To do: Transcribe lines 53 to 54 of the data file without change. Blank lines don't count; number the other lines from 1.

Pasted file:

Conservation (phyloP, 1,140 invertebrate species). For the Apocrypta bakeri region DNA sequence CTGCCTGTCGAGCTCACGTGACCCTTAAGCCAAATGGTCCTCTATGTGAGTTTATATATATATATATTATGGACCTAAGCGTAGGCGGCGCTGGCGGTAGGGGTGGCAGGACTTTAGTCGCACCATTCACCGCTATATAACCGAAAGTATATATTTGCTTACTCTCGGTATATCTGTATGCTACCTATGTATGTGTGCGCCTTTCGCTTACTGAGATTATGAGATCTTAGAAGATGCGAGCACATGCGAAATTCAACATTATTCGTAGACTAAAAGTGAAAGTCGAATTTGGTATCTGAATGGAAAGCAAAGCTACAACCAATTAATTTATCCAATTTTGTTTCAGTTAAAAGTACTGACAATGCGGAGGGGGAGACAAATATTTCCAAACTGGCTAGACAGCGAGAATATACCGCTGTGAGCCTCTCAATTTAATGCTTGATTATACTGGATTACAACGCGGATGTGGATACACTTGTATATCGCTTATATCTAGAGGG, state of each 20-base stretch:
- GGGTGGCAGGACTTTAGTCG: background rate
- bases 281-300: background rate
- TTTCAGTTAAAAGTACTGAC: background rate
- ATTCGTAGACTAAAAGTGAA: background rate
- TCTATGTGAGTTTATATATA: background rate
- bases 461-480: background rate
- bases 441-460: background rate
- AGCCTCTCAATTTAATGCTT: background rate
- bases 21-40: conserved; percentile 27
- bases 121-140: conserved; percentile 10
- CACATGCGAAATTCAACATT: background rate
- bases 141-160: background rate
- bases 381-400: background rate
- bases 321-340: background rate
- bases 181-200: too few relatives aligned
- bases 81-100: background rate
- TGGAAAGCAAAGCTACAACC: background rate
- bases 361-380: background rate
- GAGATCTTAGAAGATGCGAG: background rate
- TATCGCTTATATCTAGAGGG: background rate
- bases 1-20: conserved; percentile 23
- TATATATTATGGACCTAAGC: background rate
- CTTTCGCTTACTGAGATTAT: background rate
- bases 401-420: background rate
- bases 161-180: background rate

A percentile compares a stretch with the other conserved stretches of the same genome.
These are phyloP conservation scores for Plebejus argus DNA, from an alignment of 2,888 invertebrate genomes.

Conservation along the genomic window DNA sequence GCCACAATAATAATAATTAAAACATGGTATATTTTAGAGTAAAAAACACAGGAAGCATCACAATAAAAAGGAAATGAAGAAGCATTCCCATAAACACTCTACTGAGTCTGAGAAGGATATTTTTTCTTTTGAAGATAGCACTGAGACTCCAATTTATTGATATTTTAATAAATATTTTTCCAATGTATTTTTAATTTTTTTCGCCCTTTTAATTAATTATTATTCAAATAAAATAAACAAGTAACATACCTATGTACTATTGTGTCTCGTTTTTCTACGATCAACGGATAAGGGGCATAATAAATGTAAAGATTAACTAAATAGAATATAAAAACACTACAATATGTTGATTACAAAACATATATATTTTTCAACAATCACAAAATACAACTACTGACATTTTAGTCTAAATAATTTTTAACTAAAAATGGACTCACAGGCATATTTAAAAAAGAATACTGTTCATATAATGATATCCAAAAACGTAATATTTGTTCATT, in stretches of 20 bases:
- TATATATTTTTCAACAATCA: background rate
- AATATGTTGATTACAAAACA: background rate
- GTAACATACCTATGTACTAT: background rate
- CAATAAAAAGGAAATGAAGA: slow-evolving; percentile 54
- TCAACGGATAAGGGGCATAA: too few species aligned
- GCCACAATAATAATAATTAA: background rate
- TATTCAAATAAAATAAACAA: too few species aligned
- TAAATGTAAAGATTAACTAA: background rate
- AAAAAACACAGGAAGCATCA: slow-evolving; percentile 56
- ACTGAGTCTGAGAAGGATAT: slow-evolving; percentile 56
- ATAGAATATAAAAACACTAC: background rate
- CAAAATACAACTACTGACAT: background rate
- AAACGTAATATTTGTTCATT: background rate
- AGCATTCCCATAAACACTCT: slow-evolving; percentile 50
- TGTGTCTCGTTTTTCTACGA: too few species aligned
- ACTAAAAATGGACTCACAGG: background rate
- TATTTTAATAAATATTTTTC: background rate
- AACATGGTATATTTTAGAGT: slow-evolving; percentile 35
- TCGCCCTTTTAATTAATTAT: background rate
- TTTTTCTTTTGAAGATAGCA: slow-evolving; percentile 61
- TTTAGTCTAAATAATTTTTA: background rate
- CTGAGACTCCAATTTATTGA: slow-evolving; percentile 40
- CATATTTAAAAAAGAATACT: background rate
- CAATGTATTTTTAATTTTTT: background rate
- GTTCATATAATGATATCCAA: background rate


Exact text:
- CAATGTATTTTTAATTTTTT: background rate
- GTTCATATAATGATATCCAA: background rate